SET-UP & ERGONOMICS
The HM-101 was designed to be a plug-and-play device. On all the Macs (MacPro, MacPro portable, Mac Mini) and a Dell D-620 portable PC that I tried in my listening tests, the HM-101 proved to be plug-and-play as promised. Checking my Mac’s Midi Control panel showed the HM-101 supporting 32, 44.1, and 48 kHz files at 16-bits. Operation with iTunes, Amarra, Pure Music, and Audirvana Plus was glitch-free and without any operational issues. The only operational quirk I noticed was a very occasional issue with USB mouse movement causing low-level noise: a reboot immediately fixed the problem.
Since the HM-101 doesn’t have buttons, switches, or controls of any kind, volume must be controlled by software. If you’re in the habit of leaving your iTunes volume slider all the way up when you first begin playing music, you’ll want to rethink that unless you enjoy getting blasted by maximum volume at start-up.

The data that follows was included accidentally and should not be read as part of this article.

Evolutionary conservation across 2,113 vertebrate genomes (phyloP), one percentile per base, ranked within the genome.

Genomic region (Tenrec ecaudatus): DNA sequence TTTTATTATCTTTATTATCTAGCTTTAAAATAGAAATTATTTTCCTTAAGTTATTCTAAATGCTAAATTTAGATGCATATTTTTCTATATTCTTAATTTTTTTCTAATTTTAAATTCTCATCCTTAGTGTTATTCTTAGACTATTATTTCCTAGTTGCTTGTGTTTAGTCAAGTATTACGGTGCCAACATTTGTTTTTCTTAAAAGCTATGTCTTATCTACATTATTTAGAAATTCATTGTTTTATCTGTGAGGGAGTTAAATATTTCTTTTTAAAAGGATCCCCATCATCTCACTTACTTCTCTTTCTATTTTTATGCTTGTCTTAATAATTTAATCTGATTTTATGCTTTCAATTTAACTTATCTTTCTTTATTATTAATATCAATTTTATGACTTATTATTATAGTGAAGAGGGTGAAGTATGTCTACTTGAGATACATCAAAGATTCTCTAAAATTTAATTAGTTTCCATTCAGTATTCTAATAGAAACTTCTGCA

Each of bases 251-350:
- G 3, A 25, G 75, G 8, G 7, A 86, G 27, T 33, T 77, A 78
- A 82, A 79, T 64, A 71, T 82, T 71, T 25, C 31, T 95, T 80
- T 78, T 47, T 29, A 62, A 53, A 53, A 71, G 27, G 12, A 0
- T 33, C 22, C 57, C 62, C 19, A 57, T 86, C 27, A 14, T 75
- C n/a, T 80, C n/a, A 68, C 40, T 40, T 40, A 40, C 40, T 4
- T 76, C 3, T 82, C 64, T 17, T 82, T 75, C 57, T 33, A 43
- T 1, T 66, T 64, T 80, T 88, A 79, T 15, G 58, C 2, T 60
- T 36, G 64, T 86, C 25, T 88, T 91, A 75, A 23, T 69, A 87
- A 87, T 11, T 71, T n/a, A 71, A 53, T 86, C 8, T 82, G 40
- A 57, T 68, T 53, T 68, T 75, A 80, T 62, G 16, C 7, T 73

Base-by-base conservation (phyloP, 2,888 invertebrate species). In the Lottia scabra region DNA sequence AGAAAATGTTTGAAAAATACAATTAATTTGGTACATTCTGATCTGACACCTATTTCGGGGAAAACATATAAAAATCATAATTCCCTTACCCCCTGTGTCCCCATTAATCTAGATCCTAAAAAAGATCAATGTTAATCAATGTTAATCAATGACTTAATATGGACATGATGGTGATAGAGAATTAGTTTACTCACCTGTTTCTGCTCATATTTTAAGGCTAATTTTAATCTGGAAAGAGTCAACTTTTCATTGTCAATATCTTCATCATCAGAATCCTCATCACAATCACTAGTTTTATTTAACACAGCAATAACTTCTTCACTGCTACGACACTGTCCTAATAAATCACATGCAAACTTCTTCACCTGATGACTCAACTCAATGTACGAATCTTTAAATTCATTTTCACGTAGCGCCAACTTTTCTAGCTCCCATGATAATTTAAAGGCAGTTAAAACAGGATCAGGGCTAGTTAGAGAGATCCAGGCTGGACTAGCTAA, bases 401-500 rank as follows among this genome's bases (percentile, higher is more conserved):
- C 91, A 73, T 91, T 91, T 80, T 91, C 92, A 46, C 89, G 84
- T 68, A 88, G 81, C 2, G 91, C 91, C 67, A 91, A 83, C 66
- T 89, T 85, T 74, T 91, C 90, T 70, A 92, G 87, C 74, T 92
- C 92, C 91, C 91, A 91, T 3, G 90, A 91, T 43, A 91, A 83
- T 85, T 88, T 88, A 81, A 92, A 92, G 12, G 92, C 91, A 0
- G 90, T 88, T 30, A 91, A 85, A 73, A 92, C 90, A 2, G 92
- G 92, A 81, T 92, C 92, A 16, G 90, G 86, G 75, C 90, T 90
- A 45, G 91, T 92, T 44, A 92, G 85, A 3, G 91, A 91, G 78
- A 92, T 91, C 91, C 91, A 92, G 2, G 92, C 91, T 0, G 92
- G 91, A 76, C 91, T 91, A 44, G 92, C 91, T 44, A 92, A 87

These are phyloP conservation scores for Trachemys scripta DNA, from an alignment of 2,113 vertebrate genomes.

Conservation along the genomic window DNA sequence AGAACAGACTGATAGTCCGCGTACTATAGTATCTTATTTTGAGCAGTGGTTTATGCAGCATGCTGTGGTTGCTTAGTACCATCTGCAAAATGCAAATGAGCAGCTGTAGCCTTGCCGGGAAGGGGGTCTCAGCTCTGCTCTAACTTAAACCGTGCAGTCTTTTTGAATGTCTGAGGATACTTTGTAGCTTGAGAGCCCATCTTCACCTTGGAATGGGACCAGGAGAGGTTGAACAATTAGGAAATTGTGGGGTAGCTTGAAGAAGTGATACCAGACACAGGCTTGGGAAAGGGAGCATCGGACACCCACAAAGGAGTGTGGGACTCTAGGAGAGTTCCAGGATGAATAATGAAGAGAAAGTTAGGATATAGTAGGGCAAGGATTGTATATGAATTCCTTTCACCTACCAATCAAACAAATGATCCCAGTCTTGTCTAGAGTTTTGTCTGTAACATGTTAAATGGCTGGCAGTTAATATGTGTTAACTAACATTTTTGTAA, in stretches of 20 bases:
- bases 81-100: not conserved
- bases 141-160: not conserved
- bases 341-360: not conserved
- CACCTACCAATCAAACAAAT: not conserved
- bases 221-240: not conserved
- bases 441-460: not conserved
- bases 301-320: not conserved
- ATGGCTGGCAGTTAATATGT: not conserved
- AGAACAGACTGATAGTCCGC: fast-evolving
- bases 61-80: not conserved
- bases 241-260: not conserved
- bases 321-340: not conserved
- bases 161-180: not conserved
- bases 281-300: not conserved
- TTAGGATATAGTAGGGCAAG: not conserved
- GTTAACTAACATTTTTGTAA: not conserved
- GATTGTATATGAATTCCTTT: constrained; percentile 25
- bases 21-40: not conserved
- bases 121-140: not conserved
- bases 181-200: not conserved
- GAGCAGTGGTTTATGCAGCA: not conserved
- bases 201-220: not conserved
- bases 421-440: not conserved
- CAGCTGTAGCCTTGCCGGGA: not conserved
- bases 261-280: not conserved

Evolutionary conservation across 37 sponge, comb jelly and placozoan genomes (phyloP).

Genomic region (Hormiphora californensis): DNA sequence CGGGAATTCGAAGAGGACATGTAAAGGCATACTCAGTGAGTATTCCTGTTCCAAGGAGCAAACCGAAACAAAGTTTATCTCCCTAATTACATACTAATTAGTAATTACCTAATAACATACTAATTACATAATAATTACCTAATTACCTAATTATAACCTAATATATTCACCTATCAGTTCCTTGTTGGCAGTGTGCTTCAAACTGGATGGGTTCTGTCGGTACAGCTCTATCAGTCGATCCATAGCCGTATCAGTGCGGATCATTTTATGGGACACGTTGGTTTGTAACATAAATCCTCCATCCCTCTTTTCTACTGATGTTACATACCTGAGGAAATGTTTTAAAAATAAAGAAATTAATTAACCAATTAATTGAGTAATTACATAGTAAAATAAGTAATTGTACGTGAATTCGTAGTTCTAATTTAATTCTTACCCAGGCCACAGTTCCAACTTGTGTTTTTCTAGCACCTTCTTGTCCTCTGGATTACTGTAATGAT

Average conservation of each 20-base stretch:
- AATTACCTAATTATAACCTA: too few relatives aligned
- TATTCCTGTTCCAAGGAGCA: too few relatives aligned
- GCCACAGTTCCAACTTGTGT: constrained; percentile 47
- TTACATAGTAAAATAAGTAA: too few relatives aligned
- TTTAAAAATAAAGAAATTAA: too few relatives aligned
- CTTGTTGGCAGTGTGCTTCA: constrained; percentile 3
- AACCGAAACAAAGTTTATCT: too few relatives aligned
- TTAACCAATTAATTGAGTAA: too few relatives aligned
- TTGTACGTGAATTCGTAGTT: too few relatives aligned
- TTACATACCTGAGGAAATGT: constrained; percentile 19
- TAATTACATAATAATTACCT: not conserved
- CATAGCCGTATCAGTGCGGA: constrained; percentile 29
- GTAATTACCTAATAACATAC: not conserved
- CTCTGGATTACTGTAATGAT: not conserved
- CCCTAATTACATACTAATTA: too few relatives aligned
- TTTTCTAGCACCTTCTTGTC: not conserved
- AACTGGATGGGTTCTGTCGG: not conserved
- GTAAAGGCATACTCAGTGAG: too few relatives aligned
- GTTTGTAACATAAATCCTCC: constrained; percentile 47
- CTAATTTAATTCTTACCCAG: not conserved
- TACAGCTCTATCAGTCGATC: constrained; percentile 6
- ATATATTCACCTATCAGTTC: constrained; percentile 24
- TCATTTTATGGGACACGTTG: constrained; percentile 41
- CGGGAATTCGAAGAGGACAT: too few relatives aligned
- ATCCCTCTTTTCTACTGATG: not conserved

The HM-101 comes with a short but serviceable 1-foot long USB cable. Naturally, some users will want to experiment with a better USB cable, but they should be aware that the HM-101 uses a mini-USB rather than a full-size USB connection, so standard USB cables won’t fit. For the review I used the supplied USB cable, as I suspect most HM-101 users will also do at first.
The only physical sign that the HM-101 is connected and working (other than playing music) is a bright blue LED light. The LED is brilliant, and so penetrating that in a pinch you could use it to illuminate your way home on a dark, moonless night.